March 29 – May 7
The Spring 2021 exhibitions will be open to the LU campus community by appointment only. Click here to request a day and time to view the exhibitions.
This exhibition features 19th-century European artworks from the LU art collection that trace the emergence of movements such as Romanticism, Realism, and Impressionism. This exhibition will help students enrolled in ARHI 240, taught by Professor Elizabeth Carlson, consider how political instability, industrialization, imperialism, and the growth of popular culture influenced the production, style, and presentation of painting and sculpture.
Callie Kiesow: My work explores dark psychological states; reflecting a place we don’t understand. The deprivation of reality, the questioning of the physical world. Quiet moments. Figures depicted without a recognizable identity force the viewer to engage emotionally and suddenly become a part of the narrative. The work presents a duality of playfulness and tension within spaces that we generally see as confined, intimate, and familiar.
Tanner MacArthur is interested in the connection between creator and object, as well as the relationships formed between compositional elements. These paintings are a meditation on the notions of ground, surface, and habitation. A focus on building forms that are repetitive though ambiguous allows viewers to suture personal meaning to each work. Tanner invites the audience to get close to each piece, stare at the edges, and let the work perform. Ask questions, find answers.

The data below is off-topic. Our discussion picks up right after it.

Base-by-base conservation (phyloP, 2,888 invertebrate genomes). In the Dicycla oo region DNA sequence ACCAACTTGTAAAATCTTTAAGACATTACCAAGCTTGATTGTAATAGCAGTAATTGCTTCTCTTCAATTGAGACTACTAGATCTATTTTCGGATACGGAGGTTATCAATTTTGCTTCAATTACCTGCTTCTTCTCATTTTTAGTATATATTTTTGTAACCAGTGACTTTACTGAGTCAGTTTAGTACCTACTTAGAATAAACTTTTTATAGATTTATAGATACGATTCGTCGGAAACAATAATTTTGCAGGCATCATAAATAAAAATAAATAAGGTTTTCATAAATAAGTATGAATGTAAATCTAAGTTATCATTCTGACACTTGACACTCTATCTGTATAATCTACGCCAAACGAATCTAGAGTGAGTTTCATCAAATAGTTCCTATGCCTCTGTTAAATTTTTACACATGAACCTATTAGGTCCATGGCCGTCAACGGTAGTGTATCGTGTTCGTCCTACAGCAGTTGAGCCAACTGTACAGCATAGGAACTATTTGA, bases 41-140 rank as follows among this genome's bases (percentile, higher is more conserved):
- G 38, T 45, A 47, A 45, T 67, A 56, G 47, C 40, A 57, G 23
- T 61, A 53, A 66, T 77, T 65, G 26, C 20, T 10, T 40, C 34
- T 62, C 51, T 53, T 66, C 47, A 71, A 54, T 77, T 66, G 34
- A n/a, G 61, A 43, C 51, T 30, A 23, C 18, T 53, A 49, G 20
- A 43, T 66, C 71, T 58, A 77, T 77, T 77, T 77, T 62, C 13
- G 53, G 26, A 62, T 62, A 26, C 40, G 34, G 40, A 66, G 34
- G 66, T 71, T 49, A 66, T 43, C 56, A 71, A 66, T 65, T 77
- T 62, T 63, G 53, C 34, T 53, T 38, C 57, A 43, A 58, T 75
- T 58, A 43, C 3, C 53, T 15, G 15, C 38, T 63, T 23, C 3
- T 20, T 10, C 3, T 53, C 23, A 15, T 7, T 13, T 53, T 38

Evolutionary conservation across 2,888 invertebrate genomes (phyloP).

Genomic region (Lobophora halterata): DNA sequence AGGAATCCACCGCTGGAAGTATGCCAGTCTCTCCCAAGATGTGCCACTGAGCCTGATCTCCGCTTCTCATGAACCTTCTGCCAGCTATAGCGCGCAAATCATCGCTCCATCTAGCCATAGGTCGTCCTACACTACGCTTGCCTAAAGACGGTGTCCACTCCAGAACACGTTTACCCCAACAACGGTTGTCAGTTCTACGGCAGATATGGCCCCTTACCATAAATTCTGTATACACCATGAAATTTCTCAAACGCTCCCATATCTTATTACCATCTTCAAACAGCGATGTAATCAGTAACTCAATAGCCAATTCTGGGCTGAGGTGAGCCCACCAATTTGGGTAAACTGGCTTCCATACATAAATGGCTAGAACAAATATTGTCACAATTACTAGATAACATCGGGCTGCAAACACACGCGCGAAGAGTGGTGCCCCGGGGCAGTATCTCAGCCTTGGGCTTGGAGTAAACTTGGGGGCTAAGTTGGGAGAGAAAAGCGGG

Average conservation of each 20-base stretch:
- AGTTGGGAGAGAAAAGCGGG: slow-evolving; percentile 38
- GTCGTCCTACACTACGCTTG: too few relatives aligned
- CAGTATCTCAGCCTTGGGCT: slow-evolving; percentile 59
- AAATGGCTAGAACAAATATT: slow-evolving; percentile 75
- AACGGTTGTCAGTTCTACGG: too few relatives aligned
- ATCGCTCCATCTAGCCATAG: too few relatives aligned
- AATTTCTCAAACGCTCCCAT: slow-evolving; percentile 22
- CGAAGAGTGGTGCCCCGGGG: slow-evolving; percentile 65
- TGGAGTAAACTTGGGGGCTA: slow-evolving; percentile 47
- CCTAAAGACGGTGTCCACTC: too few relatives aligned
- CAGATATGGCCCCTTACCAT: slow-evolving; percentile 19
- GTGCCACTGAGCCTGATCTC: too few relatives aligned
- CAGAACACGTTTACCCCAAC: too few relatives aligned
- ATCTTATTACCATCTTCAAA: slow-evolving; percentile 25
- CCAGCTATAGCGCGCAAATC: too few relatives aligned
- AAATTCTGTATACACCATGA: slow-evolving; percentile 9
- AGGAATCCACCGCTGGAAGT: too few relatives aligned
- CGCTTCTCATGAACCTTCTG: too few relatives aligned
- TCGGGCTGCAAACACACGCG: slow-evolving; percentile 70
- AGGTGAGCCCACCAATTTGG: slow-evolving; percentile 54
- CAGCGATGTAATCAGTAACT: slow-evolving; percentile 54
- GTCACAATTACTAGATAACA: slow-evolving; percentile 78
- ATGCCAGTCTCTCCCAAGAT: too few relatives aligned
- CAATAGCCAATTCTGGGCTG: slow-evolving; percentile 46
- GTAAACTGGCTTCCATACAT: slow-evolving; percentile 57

This exhibition supports ART 311: The Figure in Studio Art, taught by Instructor Tony Conrad. In tandem with the course, the contemporary and historical artworks presented explore the use of the human form in diverse styles and media. The exhibition focuses on the ways artists use the figure to convey emotions: body language in art (as in life) is important for understanding and empathizing with the human subject.